When is a Federal Wide Assurance (FWA) Needed?


When Pitt faculty, students and staff collaborate with individuals conducting human subjects research at off-campus sites, it is important – from a regulatory perspective – to determine whether those sites are actually ‘engaged in research’.  If the study is federally funded, and the other site (or institution) is ‘engaged’, a Federal Wide Assurance (FWA) is required for that site [45 CFR 46.103(a)], and the site must certify to the HHS agency conducting or supporting the research that the research has been reviewed and approved by an IRB designated in the FWA, and will be subject to continuing review by an IRB [45 CFR 46.103(b)].  For example, if a Pitt researcher with federal funding conducts a study at a local clinic not affiliated with UPMC or Pitt, that clinic will have to obtain an FWA if its employees are ‘engaged’ in research activities.

Determining whether or not an institution is ‘engaged’ can be challenging, and it is critically important to consult with the Pitt HRP early on when developing research projects that use facilities that may not be covered by existing Pitt/UPMC FWAs.


The Office for Human Research Protections (OHRP) provides a Guidance on Engagement of Institutions in Human Subjects Research.   This guidance document applies to research involving human subjects that is conducted or supported by the Department of Health and Human Services (HHS). When an institution is engaged in non-exempt human subjects research that is conducted or supported by HHS, it must satisfy HHS regulatory requirements related to holding an assurance of compliance and certifying institutional review board (IRB) review and approval. This guidance document describes:

  • Scenarios that, in general, would result in an institution being considered engaged in a human subjects research project
  • Scenarios that would result in an institution being considered not engaged in a human subjects research project, and
  • IRB review considerations for cooperative research in which multiple institutions are engaged in the same non-exempt human subjects research project.

Examples of when an institution/individual is engaged in human subjects research include:

  1. Receiving direct federal funding for research (i.e., Primary Awardee of the grant)
  2. Obtaining data about research subjects through intervention/interaction
  3. Obtaining identifiable private information about research subjects
  4. Obtaining informed consent
  5. Implementing/administering research intervention


Research:  A systematic investigation, including research development, testing and evaluation, designed to develop or contribute to generalizable knowledge. Activities which meet this definition constitute research for purposes of this policy, whether or not they are conducted or supported under a program which is considered research for other purposes. For example, some demonstration and service programs may include research activities. [45 CFR 46.102(l)]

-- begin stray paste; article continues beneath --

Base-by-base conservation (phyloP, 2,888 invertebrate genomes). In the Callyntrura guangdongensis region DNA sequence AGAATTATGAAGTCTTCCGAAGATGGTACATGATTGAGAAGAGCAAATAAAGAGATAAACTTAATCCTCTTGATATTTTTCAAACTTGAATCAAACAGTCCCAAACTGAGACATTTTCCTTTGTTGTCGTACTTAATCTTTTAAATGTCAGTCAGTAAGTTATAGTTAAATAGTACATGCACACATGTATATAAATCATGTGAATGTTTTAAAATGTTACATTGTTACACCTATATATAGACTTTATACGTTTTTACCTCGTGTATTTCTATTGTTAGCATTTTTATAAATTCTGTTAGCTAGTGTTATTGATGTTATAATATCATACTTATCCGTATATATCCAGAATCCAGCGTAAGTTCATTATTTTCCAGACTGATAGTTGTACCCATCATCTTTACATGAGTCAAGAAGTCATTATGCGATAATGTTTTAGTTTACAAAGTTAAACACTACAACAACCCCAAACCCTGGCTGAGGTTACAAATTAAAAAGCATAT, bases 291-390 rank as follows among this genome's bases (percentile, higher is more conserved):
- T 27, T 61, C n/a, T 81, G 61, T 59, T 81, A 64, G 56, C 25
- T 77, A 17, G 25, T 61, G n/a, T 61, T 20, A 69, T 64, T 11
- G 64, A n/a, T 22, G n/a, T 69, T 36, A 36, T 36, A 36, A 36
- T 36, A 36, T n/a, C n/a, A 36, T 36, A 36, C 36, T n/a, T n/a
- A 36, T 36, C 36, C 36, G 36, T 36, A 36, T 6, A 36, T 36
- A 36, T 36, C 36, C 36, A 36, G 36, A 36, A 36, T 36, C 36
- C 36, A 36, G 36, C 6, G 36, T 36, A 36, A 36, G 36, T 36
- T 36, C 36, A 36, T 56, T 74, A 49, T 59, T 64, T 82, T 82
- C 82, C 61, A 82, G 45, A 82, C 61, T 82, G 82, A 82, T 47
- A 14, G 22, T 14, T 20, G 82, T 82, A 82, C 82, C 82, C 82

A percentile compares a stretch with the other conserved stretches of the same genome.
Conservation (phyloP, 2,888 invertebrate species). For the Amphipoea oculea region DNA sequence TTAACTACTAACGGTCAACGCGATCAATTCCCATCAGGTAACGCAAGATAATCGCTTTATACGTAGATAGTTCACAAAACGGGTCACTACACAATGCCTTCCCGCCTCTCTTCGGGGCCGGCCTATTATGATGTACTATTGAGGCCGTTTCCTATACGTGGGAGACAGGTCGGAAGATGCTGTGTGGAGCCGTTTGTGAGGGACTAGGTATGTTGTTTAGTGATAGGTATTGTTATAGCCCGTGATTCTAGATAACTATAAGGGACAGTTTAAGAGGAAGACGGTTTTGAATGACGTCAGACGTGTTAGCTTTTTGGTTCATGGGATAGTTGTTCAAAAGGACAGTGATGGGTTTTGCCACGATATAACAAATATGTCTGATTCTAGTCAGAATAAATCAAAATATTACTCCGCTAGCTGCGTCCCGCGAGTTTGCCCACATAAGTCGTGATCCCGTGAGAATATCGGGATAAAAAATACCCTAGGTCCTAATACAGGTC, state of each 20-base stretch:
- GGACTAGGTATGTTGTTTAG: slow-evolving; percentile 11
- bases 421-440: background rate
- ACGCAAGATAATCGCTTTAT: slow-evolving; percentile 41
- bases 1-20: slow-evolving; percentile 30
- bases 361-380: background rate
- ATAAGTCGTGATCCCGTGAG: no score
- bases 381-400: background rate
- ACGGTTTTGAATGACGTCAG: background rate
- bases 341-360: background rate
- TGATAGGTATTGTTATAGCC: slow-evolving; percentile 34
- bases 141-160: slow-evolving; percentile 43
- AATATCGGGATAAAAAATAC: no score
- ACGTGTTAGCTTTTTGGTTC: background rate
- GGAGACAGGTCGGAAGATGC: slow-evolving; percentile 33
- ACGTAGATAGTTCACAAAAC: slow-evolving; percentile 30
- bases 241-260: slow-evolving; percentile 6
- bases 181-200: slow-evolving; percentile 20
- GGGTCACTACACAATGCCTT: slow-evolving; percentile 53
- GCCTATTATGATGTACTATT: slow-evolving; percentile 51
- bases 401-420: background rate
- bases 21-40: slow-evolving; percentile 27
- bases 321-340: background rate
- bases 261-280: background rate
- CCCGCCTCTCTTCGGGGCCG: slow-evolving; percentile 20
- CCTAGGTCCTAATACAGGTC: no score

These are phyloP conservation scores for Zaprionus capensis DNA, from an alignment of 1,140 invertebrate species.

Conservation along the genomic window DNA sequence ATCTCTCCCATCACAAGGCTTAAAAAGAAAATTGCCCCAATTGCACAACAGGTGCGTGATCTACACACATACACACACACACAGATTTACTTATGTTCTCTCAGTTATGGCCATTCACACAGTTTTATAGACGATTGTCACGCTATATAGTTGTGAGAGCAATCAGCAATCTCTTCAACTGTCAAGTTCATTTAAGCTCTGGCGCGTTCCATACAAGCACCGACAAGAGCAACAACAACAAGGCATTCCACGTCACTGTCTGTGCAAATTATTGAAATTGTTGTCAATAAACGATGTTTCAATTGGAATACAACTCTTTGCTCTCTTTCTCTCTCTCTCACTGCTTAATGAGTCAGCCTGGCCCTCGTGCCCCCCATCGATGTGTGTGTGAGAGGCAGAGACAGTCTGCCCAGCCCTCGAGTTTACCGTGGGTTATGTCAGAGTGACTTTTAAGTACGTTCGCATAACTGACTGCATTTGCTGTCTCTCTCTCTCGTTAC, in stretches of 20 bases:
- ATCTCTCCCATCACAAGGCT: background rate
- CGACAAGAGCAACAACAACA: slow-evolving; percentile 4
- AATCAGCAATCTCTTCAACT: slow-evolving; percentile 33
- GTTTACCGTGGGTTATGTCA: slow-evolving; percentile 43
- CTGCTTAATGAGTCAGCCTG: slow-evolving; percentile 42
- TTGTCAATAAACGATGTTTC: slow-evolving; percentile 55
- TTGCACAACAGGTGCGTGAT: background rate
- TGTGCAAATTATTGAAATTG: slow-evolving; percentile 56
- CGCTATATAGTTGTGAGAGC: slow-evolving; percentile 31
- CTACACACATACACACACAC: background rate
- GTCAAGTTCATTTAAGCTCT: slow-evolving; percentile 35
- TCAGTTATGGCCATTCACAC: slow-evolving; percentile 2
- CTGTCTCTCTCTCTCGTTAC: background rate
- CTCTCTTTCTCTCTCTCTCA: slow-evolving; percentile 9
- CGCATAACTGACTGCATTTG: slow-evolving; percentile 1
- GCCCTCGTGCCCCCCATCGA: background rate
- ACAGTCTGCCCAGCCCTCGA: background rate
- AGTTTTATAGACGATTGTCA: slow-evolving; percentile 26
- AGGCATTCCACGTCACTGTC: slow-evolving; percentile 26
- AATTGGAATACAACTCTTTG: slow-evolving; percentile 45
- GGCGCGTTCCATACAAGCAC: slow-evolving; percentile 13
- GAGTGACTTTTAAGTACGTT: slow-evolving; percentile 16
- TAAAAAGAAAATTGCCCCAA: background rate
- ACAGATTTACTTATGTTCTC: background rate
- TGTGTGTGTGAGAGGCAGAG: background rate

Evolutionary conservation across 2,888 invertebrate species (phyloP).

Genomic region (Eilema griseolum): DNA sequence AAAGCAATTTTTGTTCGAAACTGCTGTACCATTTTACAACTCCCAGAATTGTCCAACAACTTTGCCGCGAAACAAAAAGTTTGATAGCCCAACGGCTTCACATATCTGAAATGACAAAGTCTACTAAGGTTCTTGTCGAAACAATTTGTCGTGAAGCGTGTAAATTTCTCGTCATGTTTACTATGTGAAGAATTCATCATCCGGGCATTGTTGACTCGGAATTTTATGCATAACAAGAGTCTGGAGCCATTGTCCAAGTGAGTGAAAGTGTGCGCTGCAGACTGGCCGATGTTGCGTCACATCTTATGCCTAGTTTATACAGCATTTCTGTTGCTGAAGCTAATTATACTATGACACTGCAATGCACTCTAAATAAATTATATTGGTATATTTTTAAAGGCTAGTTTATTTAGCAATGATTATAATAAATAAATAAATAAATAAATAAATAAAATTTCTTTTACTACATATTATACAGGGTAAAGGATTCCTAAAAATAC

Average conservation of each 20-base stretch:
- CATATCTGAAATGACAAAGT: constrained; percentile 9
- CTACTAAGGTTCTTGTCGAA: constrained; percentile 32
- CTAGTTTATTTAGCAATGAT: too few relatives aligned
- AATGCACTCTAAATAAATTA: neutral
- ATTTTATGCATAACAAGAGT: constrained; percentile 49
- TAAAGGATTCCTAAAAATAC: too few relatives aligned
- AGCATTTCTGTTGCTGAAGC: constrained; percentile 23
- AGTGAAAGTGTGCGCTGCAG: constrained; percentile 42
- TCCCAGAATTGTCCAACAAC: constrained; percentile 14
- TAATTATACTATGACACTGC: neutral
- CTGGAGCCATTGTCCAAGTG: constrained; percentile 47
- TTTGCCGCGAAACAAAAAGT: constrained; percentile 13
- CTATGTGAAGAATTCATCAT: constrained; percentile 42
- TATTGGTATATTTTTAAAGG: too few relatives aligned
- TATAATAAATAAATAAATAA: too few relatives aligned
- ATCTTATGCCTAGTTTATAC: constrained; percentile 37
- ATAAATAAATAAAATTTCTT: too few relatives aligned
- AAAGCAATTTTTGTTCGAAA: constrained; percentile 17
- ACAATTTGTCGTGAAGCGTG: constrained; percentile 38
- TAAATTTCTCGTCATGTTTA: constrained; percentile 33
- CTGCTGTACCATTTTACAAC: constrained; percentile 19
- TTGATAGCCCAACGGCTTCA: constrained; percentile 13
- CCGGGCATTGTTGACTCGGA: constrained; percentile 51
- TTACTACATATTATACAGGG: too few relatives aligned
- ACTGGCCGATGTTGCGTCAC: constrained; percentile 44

Human subject: A living individual about whom an investigator (whether professional or student) conducting research obtains [45 CFR 46.102(e)(1)]:

  1. Obtains information or biospecimens through intervention or interaction with the individual, and uses, studies, or analyses the information or biospecimens; or
  2. Obtains, uses, studies, analyzes, or generates identifiable private information or identifiable biospecimens

Intervention: Includes both physical procedures by which information or biospecimens are gathered (e.g., venipuncture) and manipulations of the subject or the subject’s environment that are performed for research purposes. [45 CFR 46.102(e)(2)]

Interaction: Includes communication or interpersonal contact between investigator and subject. [45 CFR 46.102(e)(3)]

Private information: includes information about behavior that occurs in a context in which an individual can reasonably expect that no observation or recording is taking place, and information which has been provided for specific purposes by an individual and which the individual can reasonably expect will not be made public (e.g., a medical record). [45 CFR 46.102(e)(4)]

Identifiable private information: Private information for which the identity of the subject is or may readily be ascertained by the investigator or associated with the biospecimen. [45 CFR 46.102(e)(5)]

Identifiable biospecimen: A biospecimen for which the identify of the subject is or may readily be ascertained by the investigator or associated with the biospecimen. [45 CFR 46.102(e)(6)]

Institution: Any public or private entity or agency (including federal, state, and other agencies). [45 CFR 46.102(f)]

For purposes of this document, an institution’s employees or agents refers to individuals who: (1) act on behalf of the institution; (2) exercise institutional authority or responsibility; or (3) perform institutionally designated activities. “Employees and agents” can include staff, students, contractors, and volunteers, among others, regardless of whether the individual is receiving compensation


You cannot make this determination alone.  It is important that you consult with the Pitt HRP to assist in making the final determination as to whether the collaborating individual (institution) is engaged in research involving human subjects. Please contact askirb@pitt.edu for assistance.

NOTE:  It is inappropriate for a collaborating institution to list the University of Pittsburgh as their IRB of record on the FWA without first discussing this with the Director or Associate Director of the University of Pittsburgh HRP

Additional Information

US Department of Health & Human Services Guidance on Engagement of Institutions in Human Subject Research